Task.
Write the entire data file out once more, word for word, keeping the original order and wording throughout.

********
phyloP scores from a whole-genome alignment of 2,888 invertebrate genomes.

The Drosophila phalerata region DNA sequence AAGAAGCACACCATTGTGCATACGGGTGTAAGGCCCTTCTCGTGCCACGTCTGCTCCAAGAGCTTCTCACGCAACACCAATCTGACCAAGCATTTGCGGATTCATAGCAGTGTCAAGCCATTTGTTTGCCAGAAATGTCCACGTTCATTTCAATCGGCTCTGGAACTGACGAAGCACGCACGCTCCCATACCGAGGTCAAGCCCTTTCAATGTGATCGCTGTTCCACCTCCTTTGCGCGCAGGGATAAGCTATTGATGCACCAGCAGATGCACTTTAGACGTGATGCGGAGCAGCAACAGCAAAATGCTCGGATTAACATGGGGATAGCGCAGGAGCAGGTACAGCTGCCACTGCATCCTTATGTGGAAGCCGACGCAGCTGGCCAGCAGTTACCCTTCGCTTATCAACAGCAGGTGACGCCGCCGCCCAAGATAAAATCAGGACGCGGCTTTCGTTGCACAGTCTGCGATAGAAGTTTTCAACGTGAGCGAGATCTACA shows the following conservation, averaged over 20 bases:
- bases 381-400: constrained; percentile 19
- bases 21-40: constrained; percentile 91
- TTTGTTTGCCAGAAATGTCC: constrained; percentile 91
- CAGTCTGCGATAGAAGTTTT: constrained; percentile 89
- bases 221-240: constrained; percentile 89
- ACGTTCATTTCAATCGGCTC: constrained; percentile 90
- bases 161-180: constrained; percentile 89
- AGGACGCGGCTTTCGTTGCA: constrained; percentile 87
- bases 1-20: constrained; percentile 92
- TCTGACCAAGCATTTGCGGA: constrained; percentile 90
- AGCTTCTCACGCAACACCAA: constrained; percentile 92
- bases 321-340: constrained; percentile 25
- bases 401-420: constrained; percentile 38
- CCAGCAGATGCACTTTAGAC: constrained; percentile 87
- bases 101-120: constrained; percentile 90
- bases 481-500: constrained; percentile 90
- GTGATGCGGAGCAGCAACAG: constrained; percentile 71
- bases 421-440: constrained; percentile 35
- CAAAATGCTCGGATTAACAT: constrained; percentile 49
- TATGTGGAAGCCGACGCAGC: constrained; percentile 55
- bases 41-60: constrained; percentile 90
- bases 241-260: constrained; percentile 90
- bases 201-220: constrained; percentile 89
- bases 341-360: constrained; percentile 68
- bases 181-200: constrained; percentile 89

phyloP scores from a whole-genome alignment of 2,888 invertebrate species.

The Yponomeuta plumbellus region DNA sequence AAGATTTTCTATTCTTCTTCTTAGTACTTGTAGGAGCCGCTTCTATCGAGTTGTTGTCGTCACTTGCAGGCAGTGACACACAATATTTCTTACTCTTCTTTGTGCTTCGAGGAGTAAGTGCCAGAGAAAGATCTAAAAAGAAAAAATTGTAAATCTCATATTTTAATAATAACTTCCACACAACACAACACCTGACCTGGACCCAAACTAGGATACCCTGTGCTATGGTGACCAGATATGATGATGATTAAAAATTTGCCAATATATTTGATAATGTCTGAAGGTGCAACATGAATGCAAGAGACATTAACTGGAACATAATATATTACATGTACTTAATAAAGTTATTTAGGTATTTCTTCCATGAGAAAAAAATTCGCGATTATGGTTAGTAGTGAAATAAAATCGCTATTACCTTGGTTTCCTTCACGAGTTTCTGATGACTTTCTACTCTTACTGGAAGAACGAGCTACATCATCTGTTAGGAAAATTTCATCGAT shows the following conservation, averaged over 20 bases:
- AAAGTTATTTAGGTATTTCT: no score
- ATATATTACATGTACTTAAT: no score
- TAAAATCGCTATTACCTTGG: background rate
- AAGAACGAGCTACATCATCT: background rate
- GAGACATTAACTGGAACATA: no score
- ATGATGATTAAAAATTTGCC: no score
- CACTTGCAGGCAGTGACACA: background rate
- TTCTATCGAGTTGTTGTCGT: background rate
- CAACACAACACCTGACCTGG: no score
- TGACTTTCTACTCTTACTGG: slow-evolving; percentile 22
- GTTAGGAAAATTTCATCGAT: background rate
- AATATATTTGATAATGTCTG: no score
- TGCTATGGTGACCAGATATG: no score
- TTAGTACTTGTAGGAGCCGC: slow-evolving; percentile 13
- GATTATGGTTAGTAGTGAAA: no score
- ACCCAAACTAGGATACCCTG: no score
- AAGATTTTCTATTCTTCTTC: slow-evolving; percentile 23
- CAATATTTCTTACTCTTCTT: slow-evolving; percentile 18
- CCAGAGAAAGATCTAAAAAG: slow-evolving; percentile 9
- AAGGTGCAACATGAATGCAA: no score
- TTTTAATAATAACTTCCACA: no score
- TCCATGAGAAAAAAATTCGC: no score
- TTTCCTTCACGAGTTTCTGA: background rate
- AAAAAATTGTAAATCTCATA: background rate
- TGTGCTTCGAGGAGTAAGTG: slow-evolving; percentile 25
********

phyloP scores from a whole-genome alignment of 2,888 invertebrate genomes.

The Drosophila phalerata region DNA sequence AAGAAGCACACCATTGTGCATACGGGTGTAAGGCCCTTCTCGTGCCACGTCTGCTCCAAGAGCTTCTCACGCAACACCAATCTGACCAAGCATTTGCGGATTCATAGCAGTGTCAAGCCATTTGTTTGCCAGAAATGTCCACGTTCATTTCAATCGGCTCTGGAACTGACGAAGCACGCACGCTCCCATACCGAGGTCAAGCCCTTTCAATGTGATCGCTGTTCCACCTCCTTTGCGCGCAGGGATAAGCTATTGATGCACCAGCAGATGCACTTTAGACGTGATGCGGAGCAGCAACAGCAAAATGCTCGGATTAACATGGGGATAGCGCAGGAGCAGGTACAGCTGCCACTGCATCCTTATGTGGAAGCCGACGCAGCTGGCCAGCAGTTACCCTTCGCTTATCAACAGCAGGTGACGCCGCCGCCCAAGATAAAATCAGGACGCGGCTTTCGTTGCACAGTCTGCGATAGAAGTTTTCAACGTGAGCGAGATCTACA shows the following conservation, averaged over 20 bases:
- bases 381-400: constrained; percentile 19
- bases 21-40: constrained; percentile 91
- TTTGTTTGCCAGAAATGTCC: constrained; percentile 91
- CAGTCTGCGATAGAAGTTTT: constrained; percentile 89
- bases 221-240: constrained; percentile 89
- ACGTTCATTTCAATCGGCTC: constrained; percentile 90
- bases 161-180: constrained; percentile 89
- AGGACGCGGCTTTCGTTGCA: constrained; percentile 87
- bases 1-20: constrained; percentile 92
- TCTGACCAAGCATTTGCGGA: constrained; percentile 90
- AGCTTCTCACGCAACACCAA: constrained; percentile 92
- bases 321-340: constrained; percentile 25
- bases 401-420: constrained; percentile 38
- CCAGCAGATGCACTTTAGAC: constrained; percentile 87
- bases 101-120: constrained; percentile 90
- bases 481-500: constrained; percentile 90
- GTGATGCGGAGCAGCAACAG: constrained; percentile 71
- bases 421-440: constrained; percentile 35
- CAAAATGCTCGGATTAACAT: constrained; percentile 49
- TATGTGGAAGCCGACGCAGC: constrained; percentile 55
- bases 41-60: constrained; percentile 90
- bases 241-260: constrained; percentile 90
- bases 201-220: constrained; percentile 89
- bases 341-360: constrained; percentile 68
- bases 181-200: constrained; percentile 89

phyloP scores from a whole-genome alignment of 2,888 invertebrate species.

The Yponomeuta plumbellus region DNA sequence AAGATTTTCTATTCTTCTTCTTAGTACTTGTAGGAGCCGCTTCTATCGAGTTGTTGTCGTCACTTGCAGGCAGTGACACACAATATTTCTTACTCTTCTTTGTGCTTCGAGGAGTAAGTGCCAGAGAAAGATCTAAAAAGAAAAAATTGTAAATCTCATATTTTAATAATAACTTCCACACAACACAACACCTGACCTGGACCCAAACTAGGATACCCTGTGCTATGGTGACCAGATATGATGATGATTAAAAATTTGCCAATATATTTGATAATGTCTGAAGGTGCAACATGAATGCAAGAGACATTAACTGGAACATAATATATTACATGTACTTAATAAAGTTATTTAGGTATTTCTTCCATGAGAAAAAAATTCGCGATTATGGTTAGTAGTGAAATAAAATCGCTATTACCTTGGTTTCCTTCACGAGTTTCTGATGACTTTCTACTCTTACTGGAAGAACGAGCTACATCATCTGTTAGGAAAATTTCATCGAT shows the following conservation, averaged over 20 bases:
- AAAGTTATTTAGGTATTTCT: no score
- ATATATTACATGTACTTAAT: no score
- TAAAATCGCTATTACCTTGG: background rate
- AAGAACGAGCTACATCATCT: background rate
- GAGACATTAACTGGAACATA: no score
- ATGATGATTAAAAATTTGCC: no score
- CACTTGCAGGCAGTGACACA: background rate
- TTCTATCGAGTTGTTGTCGT: background rate
- CAACACAACACCTGACCTGG: no score
- TGACTTTCTACTCTTACTGG: slow-evolving; percentile 22
- GTTAGGAAAATTTCATCGAT: background rate
- AATATATTTGATAATGTCTG: no score
- TGCTATGGTGACCAGATATG: no score
- TTAGTACTTGTAGGAGCCGC: slow-evolving; percentile 13
- GATTATGGTTAGTAGTGAAA: no score
- ACCCAAACTAGGATACCCTG: no score
- AAGATTTTCTATTCTTCTTC: slow-evolving; percentile 23
- CAATATTTCTTACTCTTCTT: slow-evolving; percentile 18
- CCAGAGAAAGATCTAAAAAG: slow-evolving; percentile 9
- AAGGTGCAACATGAATGCAA: no score
- TTTTAATAATAACTTCCACA: no score
- TCCATGAGAAAAAAATTCGC: no score
- TTTCCTTCACGAGTTTCTGA: background rate
- AAAAAATTGTAAATCTCATA: background rate
- TGTGCTTCGAGGAGTAAGTG: slow-evolving; percentile 25